And then we have Cape Town. It’s a massive metro in terms of numbers, and so could well come in after Joburg. While we’re not expecting a surprise, the story will be in how the DA does. Does it improve markedly. If so, it’s a mark of strong growth in support, and the idea that people prefer to live under the DA.
The last two months of fighting, shouting and general Malema-speak come down to cold hard numbers. Over the next 48 hours, those numbers will provide the playing-field for the next round of shouting. Which is why it’s all going to be so much fun. DM
Why Midvaal is important
A counter-point by Citydex's PAUL BERKOWITZ
Stephen Grootes asks the question: Would the DA be happy to trade Midvaal for a single ward in Soweto. I say, at this time, a resounding No. Of course, I don’t pretend to know what’s going on in the minds of the DA strategists, but here’s my reasoning:
Gauteng is undergoing major surgery between now and 2016. Just as the district of Metsweding has been absorbed into Tshwane, the district of Emfuleni (which contains Midvaal) will probably be absorbed into Ekurhuleni (and maybe even bits of it will be absorbed into Joburg). Looking at the numbers game, this probably is good for the ANC. The West Rand district (Mogale City, Randfontein, Westonaria and Merafong) will become the province’s fourth metro. By 2016, Gauteng is expected to be wall-to-wall metros, a bit like Sandton will eventually be one big Sandton City, if the pace of construction near the Empowerdex offices is anything to go by.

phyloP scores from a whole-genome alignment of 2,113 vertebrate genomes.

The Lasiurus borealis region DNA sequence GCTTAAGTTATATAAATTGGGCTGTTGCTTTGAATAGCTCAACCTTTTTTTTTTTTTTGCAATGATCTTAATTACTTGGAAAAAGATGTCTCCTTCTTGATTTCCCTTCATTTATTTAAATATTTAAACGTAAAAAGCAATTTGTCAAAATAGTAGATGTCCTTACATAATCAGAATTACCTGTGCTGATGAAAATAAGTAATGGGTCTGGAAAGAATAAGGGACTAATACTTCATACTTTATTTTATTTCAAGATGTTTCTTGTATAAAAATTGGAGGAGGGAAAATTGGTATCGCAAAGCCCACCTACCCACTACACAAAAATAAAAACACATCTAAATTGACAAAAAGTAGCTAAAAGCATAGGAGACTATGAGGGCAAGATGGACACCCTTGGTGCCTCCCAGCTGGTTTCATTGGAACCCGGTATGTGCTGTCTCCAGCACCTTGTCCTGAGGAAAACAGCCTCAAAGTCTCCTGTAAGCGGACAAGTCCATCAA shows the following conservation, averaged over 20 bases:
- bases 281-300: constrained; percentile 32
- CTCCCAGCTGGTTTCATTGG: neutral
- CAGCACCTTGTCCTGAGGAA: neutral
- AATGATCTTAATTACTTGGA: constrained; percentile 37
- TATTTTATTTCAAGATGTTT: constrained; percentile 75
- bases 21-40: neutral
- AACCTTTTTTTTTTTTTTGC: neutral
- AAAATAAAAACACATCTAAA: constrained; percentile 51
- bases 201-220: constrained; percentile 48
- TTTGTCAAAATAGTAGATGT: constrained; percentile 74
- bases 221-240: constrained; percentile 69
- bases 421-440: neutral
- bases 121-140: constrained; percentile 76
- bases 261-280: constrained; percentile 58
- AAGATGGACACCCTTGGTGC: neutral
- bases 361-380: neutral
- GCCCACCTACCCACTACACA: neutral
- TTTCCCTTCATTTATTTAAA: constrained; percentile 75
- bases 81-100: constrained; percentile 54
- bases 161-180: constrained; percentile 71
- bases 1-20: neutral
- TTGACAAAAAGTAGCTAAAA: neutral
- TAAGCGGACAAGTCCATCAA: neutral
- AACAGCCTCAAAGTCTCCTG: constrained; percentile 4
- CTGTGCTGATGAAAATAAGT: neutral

Already there are loud voices of dissent about the Tshwane surgical augmentation process. Lots of people think smaller is better. There are accusations of gerrymandering by the ANC (I personally haven’t seen strong evidence of this). There is unhappiness about the whole process, which many people see as more centralisation and anathema to the idea of decentralised local government.
If there are going to be concerns about the enlargement process as it moves to the south of the province, you can be sure the DA will be in a much more powerful position to challenge it if Midvaal is retained (and at this point it looks like the DA has retained it). If the ANC was to win Midvaal, there would be fewer fingers pointing, fewer cries of gerrymandering and maybe fewer legal challenges.
Why is the ANC prioritising Midvaal so? Because it fears - legitimately too - that the DA in the province is a big thorn in its side and its vision of a new Gauteng. Interesting times lie ahead of our little province. DM
Grootes is an EWN reporter.
Photo: Early morning voters wait to cast their votes during the South African municipal elections in Cape town May 18 2011. South Africa holds elections on Wednesday for its 278 municipalities in a race that will be seen as a barometer of the strength of President Jacob Zuma and his ruling African National Congress. REUTERS/Mark Wessels.